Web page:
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Rogers R.,INRS - Institute National de la Recherche Scientifique | Ross P.-S.,INRS - Institute National de la Recherche Scientifique | Goutier J.,Ministere des Ressources Naturelles et de la Faune Quebec | Mercier-Langevin P.,Geological Survey of Canada
Economic Geology | Year: 2014

An innovative approach to enhance volcanogenic massive sulfide (VMS) exploration in regions outside of mining camps is to first use physical volcanology with litho- and chemostratigraphy to establish the location of effusive centers in the volcanic units and use pyrite geochemistry in sulfide-bearing stratified intervals with whole-rock geochemistry in the underlying volcanic units to identify hydrothermal upflow zones. This methodology is illustrated by this study in the Archean Blake River Group within the Abitibi greenstone belt of Quebec and Ontario. The Blake River Group contains numerous VMS deposits, yet large segments remain underexplored, including the Hébécourt Formation which contains four tholeiitic units that range from basalt to rhyolite in composition. Effusive centers are located for three felsic units and subunits: (1) low Ti (porphyritic) subunit of the main rhyolite, (2) high Ti (aphyric) subunit of the main rhyolite, and (3) the upper rhyolite, and for a basaltic andesite unit. Stringer and disseminated Zn-Cu mineralization occurs within the flank breccia of the low Ti rhyolite dome. An inferred vent area for an overlying basaltic andesitic unit has also been identified in this area, illustrating the coincidence of hydrothermal upflow zones with volcanic vents. LA-ICP-MS analysis of pyrite grains from several sulfide-bearing stratified intervals indicates two broad areas of higher Cu, Zn, Au, and Ag contents. The eastern region corresponds to known volcanic vents and mineralization. The western region also indicates upflow of Cu-bearing hydrothermal fluids and corresponds to a possible effusive center for the high Ti subunit. The western region does not contain known mineralization at lower stratigraphic positions, but it has not been thoroughly explored. © 2014 Society of Economic Geologists, Inc. Source


Ross P.-S.,INRS - Institute National de la Recherche Scientifique | McNicoll V.,Geological Survey of Canada | Goutier J.,Ministere des Ressources Naturelles et de la Faune Quebec | Mercier-Langevin P.,Geological Survey of Canada | Dube B.,Geological Survey of Canada
Canadian Journal of Earth Sciences | Year: 2011

In the Archean Blake River Group, mafic to intermediate fragmental units have controversially been proposed to have formed during the collapse of a giant submarine caldera. This paper describes and interprets these rocks, summarizing their physical characteristics, inferred origins, age relationships, and geochemical signatures. The widespread Stadacona member, south of Rouyn-Noranda, consists of several hundred metres of bedded volcaniclastic rocks interpreted to have been mostly deposited from aqueous density currents fed directly by explosive eruptions. The magmas involved in these eruptions were plagioclase-phyric, tholeiitic to transitional basalts. The similarly widespread D'Alembert tuff, in the northern part of the Blake River Group, shares many physical characteristics with the Stadacona member and is thought to have a similar origin. However, the D'Alembert tuff is approximately six million years younger than the Stadacona member. It is composed mostly of transitional to calc-alkaline andesites and basaltic andesites with very distinct trace element profiles. Volcaniclastic rocks from other areas, such as Tannahill Township in Ontario and the Monsabrais area in Quebec, are interpreted to represent mostly in situ to remobilized hyaloclastite, with no explosive eruptions involved in their genesis. Our observations and interpretations are not compatible with models in which the volcaniclastic units are emplaced during a catastrophic event in relation with the collapse of a giant caldera. Instead, the fragmental rocks were produced by various mechanisms at many distinct times during the evolution of the Blake River Group. Source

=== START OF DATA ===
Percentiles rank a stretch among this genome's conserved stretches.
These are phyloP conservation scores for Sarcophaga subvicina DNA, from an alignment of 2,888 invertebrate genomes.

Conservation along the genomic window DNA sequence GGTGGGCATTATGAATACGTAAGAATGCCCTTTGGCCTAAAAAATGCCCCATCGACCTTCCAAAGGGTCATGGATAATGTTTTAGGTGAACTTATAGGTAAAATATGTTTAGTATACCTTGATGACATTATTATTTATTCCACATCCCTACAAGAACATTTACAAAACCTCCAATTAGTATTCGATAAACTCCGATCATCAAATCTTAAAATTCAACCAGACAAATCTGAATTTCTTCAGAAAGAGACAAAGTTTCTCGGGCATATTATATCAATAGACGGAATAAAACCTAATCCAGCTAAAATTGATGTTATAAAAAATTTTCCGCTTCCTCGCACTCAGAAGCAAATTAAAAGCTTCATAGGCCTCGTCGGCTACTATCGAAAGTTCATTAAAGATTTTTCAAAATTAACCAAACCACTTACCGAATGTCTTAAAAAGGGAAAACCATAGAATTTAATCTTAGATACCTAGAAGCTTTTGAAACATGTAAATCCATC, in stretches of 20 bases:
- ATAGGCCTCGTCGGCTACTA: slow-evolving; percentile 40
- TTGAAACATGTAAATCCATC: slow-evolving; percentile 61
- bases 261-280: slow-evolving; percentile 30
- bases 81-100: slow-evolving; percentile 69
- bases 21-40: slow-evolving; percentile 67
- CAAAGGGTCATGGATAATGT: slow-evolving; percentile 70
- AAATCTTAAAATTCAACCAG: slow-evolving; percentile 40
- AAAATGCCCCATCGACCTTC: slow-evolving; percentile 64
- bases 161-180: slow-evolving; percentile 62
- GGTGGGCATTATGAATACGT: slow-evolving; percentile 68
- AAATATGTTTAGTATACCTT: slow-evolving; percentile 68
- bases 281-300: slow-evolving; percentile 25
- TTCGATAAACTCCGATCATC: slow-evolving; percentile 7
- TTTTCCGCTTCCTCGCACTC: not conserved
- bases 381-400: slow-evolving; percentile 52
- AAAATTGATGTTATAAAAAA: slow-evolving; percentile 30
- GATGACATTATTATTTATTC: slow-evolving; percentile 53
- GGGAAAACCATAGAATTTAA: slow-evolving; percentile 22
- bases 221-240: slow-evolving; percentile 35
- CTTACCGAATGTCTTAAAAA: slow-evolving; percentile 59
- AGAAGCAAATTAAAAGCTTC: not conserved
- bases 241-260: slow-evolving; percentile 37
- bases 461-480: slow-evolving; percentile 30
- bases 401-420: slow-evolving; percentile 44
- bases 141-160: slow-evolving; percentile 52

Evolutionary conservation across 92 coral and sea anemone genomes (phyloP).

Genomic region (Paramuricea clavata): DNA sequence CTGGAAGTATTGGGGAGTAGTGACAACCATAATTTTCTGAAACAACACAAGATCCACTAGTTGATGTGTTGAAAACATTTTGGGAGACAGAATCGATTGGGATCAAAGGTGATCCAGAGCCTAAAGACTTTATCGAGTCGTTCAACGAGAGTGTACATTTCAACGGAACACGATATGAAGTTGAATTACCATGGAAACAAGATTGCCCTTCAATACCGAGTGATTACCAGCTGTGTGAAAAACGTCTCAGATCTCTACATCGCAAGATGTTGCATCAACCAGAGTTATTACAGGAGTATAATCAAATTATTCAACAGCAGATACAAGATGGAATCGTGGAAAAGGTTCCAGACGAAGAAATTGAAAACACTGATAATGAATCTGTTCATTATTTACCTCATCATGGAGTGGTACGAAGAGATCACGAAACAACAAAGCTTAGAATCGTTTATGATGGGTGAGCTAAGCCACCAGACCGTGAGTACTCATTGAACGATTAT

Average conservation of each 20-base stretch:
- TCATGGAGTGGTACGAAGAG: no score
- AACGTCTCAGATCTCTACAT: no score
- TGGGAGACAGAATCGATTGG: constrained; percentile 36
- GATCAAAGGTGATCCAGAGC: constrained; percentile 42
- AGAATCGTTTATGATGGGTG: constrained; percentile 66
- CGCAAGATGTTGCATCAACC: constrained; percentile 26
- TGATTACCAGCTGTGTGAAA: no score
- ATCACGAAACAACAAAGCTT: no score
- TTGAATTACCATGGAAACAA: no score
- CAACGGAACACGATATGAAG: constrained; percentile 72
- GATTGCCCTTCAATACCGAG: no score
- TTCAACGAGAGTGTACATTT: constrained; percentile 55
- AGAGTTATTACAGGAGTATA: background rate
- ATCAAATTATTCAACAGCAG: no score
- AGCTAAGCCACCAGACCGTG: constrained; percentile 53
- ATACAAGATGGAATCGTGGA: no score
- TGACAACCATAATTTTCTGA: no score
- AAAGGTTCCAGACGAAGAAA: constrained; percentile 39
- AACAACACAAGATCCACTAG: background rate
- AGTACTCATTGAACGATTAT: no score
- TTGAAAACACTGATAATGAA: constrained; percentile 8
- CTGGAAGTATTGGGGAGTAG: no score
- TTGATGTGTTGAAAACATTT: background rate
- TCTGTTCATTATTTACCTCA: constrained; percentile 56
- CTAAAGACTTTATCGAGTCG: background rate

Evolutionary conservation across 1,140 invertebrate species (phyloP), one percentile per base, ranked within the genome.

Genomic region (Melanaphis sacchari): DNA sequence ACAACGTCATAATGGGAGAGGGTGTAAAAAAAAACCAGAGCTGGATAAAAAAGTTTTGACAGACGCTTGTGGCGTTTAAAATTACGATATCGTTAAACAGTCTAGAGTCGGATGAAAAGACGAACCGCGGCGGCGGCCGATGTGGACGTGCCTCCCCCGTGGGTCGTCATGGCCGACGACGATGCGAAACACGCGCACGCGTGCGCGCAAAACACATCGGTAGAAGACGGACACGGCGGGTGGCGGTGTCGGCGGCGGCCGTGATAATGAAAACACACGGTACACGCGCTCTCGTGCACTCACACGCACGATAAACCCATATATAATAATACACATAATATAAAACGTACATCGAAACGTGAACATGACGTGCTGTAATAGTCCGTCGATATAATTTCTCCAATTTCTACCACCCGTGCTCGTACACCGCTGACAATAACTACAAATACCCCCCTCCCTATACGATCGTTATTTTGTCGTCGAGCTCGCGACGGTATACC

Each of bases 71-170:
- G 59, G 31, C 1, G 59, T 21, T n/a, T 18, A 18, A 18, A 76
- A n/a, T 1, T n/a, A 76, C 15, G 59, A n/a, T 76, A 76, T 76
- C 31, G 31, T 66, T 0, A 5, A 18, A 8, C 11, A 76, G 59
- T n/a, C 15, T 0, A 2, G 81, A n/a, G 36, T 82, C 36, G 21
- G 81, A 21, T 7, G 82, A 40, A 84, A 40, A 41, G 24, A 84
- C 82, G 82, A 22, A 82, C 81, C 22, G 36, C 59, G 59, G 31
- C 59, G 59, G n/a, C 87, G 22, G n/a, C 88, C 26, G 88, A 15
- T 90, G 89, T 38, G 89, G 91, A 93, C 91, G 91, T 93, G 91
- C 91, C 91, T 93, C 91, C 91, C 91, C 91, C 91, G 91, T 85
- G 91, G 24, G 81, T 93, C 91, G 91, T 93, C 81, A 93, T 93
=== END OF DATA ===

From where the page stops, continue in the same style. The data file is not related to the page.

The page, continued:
Ross P.-S.,INRS ETE | Goutier J.,Ministere des Ressources Naturelles et de la Faune Quebec | Mercier-Langevin P.,Geological Survey of Canada | Dube B.,Geological Survey of Canada
Canadian Journal of Earth Sciences | Year: 2011

The Archean Blake River Group (BRG) of Ontario and Quebec is dominated by submarine mafic to intermediate lavas, with more restricted felsic volcanic rocks. Given the good quality of outcrop, and high level of preservation of some BRG rocks, the mafic to intermediate lavas were used in the 1970s and 1980s to better understand the evolution of massive and pillowed submarine flows, and their associated fragmental facies (pillow breccias, hyaloclastite). Potentially, the BRG could also represent a useful volcanic succession for the study of explosive submarine eruption products in the ancient record. Before this is possible, however, a regional inventory of the mafic to intermediate volcaniclastic units is needed to clarify their characteristics and origins. In this paper, we compare and contrast volcaniclastic rocks from three areas within the same formation of the northern BRG in Quebec: the Monsabrais area, the Lac Duparquet area, and the D'Alembert tuff area. Close examination reveals pronounced differences in terms of lateral continuity, thickness, grading, bedding, clast shapes, textures, etc. in the volcaniclastic rocks. These differences are interpreted to reflect vastly different emplacement processes, ranging from hyaloclastite generation as a result of self-fragmentation and lava contact with water (dominant in the Monsabrais and Lac Duparquet areas) to aqueous density currents likely fed directly by explosive submarine eruptions (dominant in the D'Alembert tuff). Source

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